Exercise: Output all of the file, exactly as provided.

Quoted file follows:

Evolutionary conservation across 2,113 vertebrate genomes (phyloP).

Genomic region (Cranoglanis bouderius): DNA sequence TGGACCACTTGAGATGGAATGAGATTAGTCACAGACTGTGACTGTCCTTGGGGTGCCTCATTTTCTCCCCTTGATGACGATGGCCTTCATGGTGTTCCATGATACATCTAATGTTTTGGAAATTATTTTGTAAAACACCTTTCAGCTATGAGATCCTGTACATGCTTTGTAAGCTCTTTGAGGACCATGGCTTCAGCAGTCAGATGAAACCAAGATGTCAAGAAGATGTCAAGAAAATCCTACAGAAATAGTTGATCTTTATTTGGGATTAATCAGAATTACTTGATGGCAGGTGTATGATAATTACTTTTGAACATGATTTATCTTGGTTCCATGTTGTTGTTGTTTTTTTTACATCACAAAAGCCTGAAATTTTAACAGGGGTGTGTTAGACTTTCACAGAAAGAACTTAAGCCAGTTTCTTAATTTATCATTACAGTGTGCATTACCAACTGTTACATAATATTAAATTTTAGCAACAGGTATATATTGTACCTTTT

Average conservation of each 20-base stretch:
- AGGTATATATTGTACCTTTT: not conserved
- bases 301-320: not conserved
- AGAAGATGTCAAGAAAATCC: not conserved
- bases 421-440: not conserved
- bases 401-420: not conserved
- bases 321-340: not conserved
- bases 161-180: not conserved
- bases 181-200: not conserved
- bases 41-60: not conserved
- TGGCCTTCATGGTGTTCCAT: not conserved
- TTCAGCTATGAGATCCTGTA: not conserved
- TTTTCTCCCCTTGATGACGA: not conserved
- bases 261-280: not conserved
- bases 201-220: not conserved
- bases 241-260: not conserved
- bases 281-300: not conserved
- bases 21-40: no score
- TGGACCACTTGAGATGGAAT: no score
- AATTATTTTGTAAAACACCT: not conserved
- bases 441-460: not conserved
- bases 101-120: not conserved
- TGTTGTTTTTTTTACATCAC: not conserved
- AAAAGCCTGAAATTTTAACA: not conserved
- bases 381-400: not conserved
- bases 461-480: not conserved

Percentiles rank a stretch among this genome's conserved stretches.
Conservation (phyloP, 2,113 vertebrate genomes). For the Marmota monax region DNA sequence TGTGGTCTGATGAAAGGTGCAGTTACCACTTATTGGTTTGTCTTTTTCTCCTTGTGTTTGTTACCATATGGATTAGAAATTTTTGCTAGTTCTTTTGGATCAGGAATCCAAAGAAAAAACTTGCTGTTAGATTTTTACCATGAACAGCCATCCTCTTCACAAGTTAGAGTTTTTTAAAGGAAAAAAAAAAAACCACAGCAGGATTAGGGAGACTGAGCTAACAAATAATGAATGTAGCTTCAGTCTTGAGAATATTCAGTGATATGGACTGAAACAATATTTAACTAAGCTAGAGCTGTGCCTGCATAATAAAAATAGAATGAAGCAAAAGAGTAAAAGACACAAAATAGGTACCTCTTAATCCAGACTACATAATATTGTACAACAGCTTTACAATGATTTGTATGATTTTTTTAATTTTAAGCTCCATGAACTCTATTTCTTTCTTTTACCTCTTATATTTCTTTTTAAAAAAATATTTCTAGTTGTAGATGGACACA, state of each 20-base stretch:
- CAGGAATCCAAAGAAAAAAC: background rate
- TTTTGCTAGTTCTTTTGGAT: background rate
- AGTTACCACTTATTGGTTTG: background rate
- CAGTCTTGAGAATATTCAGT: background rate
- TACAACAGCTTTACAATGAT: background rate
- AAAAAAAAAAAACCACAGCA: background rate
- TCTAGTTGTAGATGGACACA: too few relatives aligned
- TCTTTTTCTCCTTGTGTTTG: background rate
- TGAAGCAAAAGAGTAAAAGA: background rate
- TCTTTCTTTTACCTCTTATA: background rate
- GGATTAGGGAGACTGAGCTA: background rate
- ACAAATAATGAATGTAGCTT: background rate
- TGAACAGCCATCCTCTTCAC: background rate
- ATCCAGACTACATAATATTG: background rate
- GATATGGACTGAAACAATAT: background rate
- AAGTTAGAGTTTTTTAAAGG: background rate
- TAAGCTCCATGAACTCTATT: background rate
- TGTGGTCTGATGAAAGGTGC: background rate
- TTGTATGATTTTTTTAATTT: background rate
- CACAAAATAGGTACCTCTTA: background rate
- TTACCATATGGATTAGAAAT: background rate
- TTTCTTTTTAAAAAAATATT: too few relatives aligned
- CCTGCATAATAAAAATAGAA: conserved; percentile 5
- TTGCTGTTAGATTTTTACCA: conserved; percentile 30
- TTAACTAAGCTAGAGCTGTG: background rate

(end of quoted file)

Evolutionary conservation across 2,113 vertebrate genomes (phyloP).

Genomic region (Cranoglanis bouderius): DNA sequence TGGACCACTTGAGATGGAATGAGATTAGTCACAGACTGTGACTGTCCTTGGGGTGCCTCATTTTCTCCCCTTGATGACGATGGCCTTCATGGTGTTCCATGATACATCTAATGTTTTGGAAATTATTTTGTAAAACACCTTTCAGCTATGAGATCCTGTACATGCTTTGTAAGCTCTTTGAGGACCATGGCTTCAGCAGTCAGATGAAACCAAGATGTCAAGAAGATGTCAAGAAAATCCTACAGAAATAGTTGATCTTTATTTGGGATTAATCAGAATTACTTGATGGCAGGTGTATGATAATTACTTTTGAACATGATTTATCTTGGTTCCATGTTGTTGTTGTTTTTTTTACATCACAAAAGCCTGAAATTTTAACAGGGGTGTGTTAGACTTTCACAGAAAGAACTTAAGCCAGTTTCTTAATTTATCATTACAGTGTGCATTACCAACTGTTACATAATATTAAATTTTAGCAACAGGTATATATTGTACCTTTT

Average conservation of each 20-base stretch:
- AGGTATATATTGTACCTTTT: not conserved
- bases 301-320: not conserved
- AGAAGATGTCAAGAAAATCC: not conserved
- bases 421-440: not conserved
- bases 401-420: not conserved
- bases 321-340: not conserved
- bases 161-180: not conserved
- bases 181-200: not conserved
- bases 41-60: not conserved
- TGGCCTTCATGGTGTTCCAT: not conserved
- TTCAGCTATGAGATCCTGTA: not conserved
- TTTTCTCCCCTTGATGACGA: not conserved
- bases 261-280: not conserved
- bases 201-220: not conserved
- bases 241-260: not conserved
- bases 281-300: not conserved
- bases 21-40: no score
- TGGACCACTTGAGATGGAAT: no score
- AATTATTTTGTAAAACACCT: not conserved
- bases 441-460: not conserved
- bases 101-120: not conserved
- TGTTGTTTTTTTTACATCAC: not conserved
- AAAAGCCTGAAATTTTAACA: not conserved
- bases 381-400: not conserved
- bases 461-480: not conserved

Percentiles rank a stretch among this genome's conserved stretches.
Conservation (phyloP, 2,113 vertebrate genomes). For the Marmota monax region DNA sequence TGTGGTCTGATGAAAGGTGCAGTTACCACTTATTGGTTTGTCTTTTTCTCCTTGTGTTTGTTACCATATGGATTAGAAATTTTTGCTAGTTCTTTTGGATCAGGAATCCAAAGAAAAAACTTGCTGTTAGATTTTTACCATGAACAGCCATCCTCTTCACAAGTTAGAGTTTTTTAAAGGAAAAAAAAAAAACCACAGCAGGATTAGGGAGACTGAGCTAACAAATAATGAATGTAGCTTCAGTCTTGAGAATATTCAGTGATATGGACTGAAACAATATTTAACTAAGCTAGAGCTGTGCCTGCATAATAAAAATAGAATGAAGCAAAAGAGTAAAAGACACAAAATAGGTACCTCTTAATCCAGACTACATAATATTGTACAACAGCTTTACAATGATTTGTATGATTTTTTTAATTTTAAGCTCCATGAACTCTATTTCTTTCTTTTACCTCTTATATTTCTTTTTAAAAAAATATTTCTAGTTGTAGATGGACACA, state of each 20-base stretch:
- CAGGAATCCAAAGAAAAAAC: background rate
- TTTTGCTAGTTCTTTTGGAT: background rate
- AGTTACCACTTATTGGTTTG: background rate
- CAGTCTTGAGAATATTCAGT: background rate
- TACAACAGCTTTACAATGAT: background rate
- AAAAAAAAAAAACCACAGCA: background rate
- TCTAGTTGTAGATGGACACA: too few relatives aligned
- TCTTTTTCTCCTTGTGTTTG: background rate
- TGAAGCAAAAGAGTAAAAGA: background rate
- TCTTTCTTTTACCTCTTATA: background rate
- GGATTAGGGAGACTGAGCTA: background rate
- ACAAATAATGAATGTAGCTT: background rate
- TGAACAGCCATCCTCTTCAC: background rate
- ATCCAGACTACATAATATTG: background rate
- GATATGGACTGAAACAATAT: background rate
- AAGTTAGAGTTTTTTAAAGG: background rate
- TAAGCTCCATGAACTCTATT: background rate
- TGTGGTCTGATGAAAGGTGC: background rate
- TTGTATGATTTTTTTAATTT: background rate
- CACAAAATAGGTACCTCTTA: background rate
- TTACCATATGGATTAGAAAT: background rate
- TTTCTTTTTAAAAAAATATT: too few relatives aligned
- CCTGCATAATAAAAATAGAA: conserved; percentile 5
- TTGCTGTTAGATTTTTACCA: conserved; percentile 30
- TTAACTAAGCTAGAGCTGTG: background rate